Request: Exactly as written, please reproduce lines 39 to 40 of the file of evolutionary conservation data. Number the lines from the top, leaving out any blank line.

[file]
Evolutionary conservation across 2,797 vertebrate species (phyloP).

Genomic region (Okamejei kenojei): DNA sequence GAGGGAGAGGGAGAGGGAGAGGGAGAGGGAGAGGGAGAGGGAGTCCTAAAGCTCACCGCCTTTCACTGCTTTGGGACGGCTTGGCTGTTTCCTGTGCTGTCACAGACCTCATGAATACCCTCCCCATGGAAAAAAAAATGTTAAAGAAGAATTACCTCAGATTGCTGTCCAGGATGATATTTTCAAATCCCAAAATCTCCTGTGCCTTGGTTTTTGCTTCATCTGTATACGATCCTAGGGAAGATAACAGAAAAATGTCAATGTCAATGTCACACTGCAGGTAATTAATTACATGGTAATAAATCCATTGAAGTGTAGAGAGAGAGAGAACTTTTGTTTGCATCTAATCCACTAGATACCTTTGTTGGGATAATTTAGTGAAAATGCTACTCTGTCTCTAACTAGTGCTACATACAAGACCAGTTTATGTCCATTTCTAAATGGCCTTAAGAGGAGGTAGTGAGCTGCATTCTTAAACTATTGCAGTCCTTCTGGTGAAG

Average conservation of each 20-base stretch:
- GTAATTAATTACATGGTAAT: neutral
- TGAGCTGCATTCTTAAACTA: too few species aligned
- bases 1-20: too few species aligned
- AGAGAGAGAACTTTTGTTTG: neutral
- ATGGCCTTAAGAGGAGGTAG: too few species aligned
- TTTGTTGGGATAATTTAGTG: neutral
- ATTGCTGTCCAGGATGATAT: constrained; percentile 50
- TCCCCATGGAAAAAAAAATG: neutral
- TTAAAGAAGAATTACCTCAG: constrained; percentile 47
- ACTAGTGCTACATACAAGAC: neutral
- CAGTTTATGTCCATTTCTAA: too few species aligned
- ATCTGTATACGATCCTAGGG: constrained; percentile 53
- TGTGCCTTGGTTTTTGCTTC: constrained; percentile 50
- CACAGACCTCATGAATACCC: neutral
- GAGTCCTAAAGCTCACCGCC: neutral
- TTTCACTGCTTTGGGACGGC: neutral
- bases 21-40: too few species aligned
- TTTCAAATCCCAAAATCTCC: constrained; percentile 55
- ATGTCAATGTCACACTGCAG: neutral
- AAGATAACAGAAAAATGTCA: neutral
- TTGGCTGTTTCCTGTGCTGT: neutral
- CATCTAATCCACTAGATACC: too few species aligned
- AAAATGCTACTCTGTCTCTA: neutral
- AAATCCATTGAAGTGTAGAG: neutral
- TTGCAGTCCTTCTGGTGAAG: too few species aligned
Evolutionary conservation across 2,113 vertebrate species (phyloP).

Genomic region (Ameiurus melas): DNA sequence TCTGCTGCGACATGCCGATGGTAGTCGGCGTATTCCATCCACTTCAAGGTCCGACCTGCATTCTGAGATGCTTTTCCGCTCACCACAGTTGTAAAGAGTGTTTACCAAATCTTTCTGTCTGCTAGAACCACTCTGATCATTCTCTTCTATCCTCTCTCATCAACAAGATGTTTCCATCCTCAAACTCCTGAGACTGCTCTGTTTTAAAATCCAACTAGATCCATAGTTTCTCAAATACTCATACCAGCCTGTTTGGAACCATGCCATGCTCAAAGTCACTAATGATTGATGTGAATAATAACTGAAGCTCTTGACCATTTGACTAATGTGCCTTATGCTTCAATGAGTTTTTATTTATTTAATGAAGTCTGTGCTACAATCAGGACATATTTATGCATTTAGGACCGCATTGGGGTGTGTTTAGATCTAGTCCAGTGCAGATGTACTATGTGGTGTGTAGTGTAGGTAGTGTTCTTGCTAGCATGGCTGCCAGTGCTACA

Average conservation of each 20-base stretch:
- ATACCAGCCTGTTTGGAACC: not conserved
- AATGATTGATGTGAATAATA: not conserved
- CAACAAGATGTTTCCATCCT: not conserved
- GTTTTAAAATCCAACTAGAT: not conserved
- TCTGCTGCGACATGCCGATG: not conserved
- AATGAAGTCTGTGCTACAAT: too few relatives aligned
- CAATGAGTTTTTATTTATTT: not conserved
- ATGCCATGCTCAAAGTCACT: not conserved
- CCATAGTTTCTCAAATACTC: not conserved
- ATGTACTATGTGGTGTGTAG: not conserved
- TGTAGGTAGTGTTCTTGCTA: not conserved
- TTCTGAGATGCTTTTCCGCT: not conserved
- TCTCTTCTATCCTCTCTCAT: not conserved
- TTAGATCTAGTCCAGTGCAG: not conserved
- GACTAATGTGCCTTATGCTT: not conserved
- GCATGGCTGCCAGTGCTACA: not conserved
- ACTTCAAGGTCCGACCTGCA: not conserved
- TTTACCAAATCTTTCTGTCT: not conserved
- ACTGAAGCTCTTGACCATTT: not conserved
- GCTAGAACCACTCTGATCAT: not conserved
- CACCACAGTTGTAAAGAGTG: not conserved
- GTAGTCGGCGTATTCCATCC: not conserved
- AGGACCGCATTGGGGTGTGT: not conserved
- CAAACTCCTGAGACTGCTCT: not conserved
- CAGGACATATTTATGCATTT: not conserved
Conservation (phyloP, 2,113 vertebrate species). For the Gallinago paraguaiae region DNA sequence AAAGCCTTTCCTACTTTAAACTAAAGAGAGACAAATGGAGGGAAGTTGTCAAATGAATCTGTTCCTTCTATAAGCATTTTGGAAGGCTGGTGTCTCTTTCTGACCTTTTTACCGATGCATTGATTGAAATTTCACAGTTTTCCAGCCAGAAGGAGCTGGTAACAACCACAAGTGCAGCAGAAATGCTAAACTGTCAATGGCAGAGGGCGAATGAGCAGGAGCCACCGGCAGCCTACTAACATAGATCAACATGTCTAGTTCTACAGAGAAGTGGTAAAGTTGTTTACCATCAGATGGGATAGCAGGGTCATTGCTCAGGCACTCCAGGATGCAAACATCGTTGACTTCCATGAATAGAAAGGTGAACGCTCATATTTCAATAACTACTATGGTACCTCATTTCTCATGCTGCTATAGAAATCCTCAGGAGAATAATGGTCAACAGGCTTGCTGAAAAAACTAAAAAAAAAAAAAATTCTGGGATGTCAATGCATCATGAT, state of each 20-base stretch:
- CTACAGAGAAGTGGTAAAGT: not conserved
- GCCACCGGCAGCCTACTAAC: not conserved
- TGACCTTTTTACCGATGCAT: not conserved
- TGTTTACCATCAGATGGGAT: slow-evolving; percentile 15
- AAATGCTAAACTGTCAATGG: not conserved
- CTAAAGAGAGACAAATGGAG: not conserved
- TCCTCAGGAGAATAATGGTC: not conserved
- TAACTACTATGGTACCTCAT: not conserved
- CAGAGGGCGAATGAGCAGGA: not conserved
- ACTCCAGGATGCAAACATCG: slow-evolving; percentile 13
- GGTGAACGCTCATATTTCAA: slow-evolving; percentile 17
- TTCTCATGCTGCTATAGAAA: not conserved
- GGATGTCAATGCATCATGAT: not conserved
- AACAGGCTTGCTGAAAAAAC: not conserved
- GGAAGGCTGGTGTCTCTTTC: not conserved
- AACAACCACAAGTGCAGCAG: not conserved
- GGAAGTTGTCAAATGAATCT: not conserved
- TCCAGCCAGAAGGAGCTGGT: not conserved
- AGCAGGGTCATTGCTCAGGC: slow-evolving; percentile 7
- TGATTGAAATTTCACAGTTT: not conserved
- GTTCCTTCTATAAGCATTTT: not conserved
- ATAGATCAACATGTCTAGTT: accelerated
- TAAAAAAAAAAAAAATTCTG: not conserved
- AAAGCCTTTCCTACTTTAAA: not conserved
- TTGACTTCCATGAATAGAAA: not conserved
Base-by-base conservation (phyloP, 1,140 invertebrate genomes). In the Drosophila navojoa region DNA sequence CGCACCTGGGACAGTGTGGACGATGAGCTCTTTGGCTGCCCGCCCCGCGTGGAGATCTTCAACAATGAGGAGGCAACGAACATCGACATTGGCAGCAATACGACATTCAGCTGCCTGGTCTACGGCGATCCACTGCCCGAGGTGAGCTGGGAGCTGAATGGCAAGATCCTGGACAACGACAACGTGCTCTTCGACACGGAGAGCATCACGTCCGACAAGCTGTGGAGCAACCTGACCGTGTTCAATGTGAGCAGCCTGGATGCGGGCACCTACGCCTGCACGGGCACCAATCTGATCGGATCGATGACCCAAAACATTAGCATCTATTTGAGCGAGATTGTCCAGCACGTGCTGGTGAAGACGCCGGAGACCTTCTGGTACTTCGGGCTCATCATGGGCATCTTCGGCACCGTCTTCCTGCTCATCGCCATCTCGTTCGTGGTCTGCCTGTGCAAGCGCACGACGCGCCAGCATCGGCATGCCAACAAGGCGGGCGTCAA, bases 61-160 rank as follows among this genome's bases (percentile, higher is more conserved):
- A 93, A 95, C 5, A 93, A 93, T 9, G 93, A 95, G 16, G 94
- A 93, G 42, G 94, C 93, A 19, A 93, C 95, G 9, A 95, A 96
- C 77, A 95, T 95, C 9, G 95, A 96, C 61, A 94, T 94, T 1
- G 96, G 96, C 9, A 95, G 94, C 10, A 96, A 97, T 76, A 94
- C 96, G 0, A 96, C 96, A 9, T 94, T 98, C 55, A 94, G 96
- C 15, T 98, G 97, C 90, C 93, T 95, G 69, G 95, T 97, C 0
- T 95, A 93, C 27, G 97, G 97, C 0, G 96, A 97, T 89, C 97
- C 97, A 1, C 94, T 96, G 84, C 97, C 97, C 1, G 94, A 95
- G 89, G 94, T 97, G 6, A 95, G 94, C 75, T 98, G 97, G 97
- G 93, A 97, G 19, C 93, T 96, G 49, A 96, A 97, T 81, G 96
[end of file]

- ATGCCATGCTCAAAGTCACT: not conserved
- CCATAGTTTCTCAAATACTC: not conserved